November 16, 2013

The History of Pie: A Special Guest Post

Today's post is brought to you by my southern beau. I asked him to write an article about the history of pie and he has outdone himself. I hope you enjoy! 


Here’s something you never hear anyone say: “Man, I hate pie.” That’s because we all love pie. Every human being from the dawn of time has loved pie. Anyone who says they don’t like pie is either a liar or some kind of monster in human form.

That being said, have you ever thought about your pie? I mean really thought about it. Where does this wonderful pie come from? Who was the genius who first gave us pie? That knowledge is lost to time. We will never know. If we did, there would no doubt be statues of this most magnificent human specimen on every corner, in every town square, and most certainly every pie shop and bakery the world over.

But what we can do is pull back the veil of history and get some clue as to when and where this wonderful food group was born. Most historians agree that the mighty Greeks were the first to make a pastry shell by mixing flour with water. Then the Romans caught on by stuffing pastry with meat and mussels. They are also thought to be the originators of the sweet pie by making something like a cheesecake called Placenta as described by Cato the Younger in his treatise De Agricultura. God bless him. Or, since he was Roman, gods bless him. Ha.

You might think there was pie at the first Thanksgiving in 1621. You’d be wrong. No apple pie. No pecan pie. No pumpkin pie. Can you imagine that? The very first Thanksgiving without pie? Well, it's true. Sad but true. What they did have were English style pies brought over with them from Europe. So they did have pie, but it was meat pie. The record is foggy but it's clear that the first thanksgiving centered around fowl and venison, and it's not hard to imagine the pilgrims had meat pies. They often made pies because the pastry helped preserve the meat.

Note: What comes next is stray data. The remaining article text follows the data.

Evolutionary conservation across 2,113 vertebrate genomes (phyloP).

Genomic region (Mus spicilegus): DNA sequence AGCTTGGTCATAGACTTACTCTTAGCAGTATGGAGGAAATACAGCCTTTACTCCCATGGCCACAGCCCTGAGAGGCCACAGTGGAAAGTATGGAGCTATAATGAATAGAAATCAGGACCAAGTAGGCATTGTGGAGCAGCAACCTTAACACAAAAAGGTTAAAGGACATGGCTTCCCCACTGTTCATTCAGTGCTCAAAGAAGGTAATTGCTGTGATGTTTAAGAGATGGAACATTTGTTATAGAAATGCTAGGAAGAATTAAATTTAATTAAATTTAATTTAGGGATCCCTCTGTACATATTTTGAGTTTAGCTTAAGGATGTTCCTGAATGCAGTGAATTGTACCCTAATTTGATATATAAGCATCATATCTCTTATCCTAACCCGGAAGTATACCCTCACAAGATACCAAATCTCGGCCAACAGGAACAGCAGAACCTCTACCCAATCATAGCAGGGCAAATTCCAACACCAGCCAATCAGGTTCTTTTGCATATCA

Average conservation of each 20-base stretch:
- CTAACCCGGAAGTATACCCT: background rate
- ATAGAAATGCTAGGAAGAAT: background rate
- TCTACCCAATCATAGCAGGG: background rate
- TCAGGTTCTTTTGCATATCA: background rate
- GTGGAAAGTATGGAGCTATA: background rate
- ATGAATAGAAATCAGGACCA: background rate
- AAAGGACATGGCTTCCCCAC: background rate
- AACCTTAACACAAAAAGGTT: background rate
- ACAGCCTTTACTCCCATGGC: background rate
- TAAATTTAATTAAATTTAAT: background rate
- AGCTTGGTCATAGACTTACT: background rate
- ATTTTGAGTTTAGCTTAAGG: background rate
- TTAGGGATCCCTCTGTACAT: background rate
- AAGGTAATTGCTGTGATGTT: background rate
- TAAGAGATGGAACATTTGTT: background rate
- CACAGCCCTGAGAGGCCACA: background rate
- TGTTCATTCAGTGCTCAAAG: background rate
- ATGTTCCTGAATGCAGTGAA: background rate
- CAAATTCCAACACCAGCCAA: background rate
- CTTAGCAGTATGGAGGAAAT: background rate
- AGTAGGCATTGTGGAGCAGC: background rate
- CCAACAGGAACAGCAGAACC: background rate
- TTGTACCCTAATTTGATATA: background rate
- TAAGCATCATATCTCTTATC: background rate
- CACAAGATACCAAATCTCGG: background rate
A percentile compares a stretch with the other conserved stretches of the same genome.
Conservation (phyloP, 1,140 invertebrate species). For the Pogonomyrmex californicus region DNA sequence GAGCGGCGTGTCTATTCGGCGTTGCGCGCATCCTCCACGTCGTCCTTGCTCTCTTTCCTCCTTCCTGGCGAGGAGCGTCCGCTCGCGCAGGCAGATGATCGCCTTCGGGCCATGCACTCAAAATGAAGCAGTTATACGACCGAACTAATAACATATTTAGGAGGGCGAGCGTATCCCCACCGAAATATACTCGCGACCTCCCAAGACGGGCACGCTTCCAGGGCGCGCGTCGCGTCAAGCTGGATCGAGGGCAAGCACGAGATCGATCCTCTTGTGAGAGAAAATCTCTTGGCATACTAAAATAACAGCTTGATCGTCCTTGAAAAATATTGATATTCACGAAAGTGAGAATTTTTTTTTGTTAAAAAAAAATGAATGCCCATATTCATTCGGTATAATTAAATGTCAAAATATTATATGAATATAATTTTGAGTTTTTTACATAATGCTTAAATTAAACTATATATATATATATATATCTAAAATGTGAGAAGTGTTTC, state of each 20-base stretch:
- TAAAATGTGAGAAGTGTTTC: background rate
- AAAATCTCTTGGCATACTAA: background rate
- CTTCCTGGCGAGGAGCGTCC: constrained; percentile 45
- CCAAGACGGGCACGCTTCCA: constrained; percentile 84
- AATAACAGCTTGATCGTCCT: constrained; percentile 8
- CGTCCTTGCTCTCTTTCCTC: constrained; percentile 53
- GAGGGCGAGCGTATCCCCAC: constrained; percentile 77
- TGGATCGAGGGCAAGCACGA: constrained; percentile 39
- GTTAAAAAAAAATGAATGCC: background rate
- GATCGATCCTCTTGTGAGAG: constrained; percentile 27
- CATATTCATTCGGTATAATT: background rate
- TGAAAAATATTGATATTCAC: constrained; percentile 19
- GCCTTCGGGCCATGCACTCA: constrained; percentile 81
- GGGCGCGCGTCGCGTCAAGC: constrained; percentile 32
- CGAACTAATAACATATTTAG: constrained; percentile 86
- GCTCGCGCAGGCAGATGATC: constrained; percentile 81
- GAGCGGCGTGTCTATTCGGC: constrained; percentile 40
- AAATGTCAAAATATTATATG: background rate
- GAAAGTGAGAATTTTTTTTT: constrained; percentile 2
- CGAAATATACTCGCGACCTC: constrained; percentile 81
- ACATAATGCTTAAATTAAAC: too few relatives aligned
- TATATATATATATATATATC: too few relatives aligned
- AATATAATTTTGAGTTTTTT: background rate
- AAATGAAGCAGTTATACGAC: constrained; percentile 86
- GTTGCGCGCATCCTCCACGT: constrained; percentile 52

The first pumpkin pie was recorded in the Americas in 1675. It was made of spiced and boiled squash. No thanks. Pumpkin pie as we know it today wasn’t popularized until the 1800’s in America. And boy has it caught on since then. The largest pumpkin pie ever recorded was in New Bremen, Ohio. It was twenty feet in diameter and weighed in at 3,699 pounds. It beat out the town's previous effort from 2005. That pie was a paltry 2,000 pounds. And only twelve feet in diameter. What a joke.

Remember, people. Pie is serious. It's come a long way to get here. Remember the legacy of your pie. The pies that came before it. The pies yet to come. Pie is a sacred trust. A privilege, not a right. This season, let’s all love our pie and remember what it took to make it.

Hope y'all enjoyed this little history lesson...now go eat some pie! xoxo-SBS 

8 comments:

  1. Oh man, now I need some pie. It's perfect for breakfast.

    ReplyDelete
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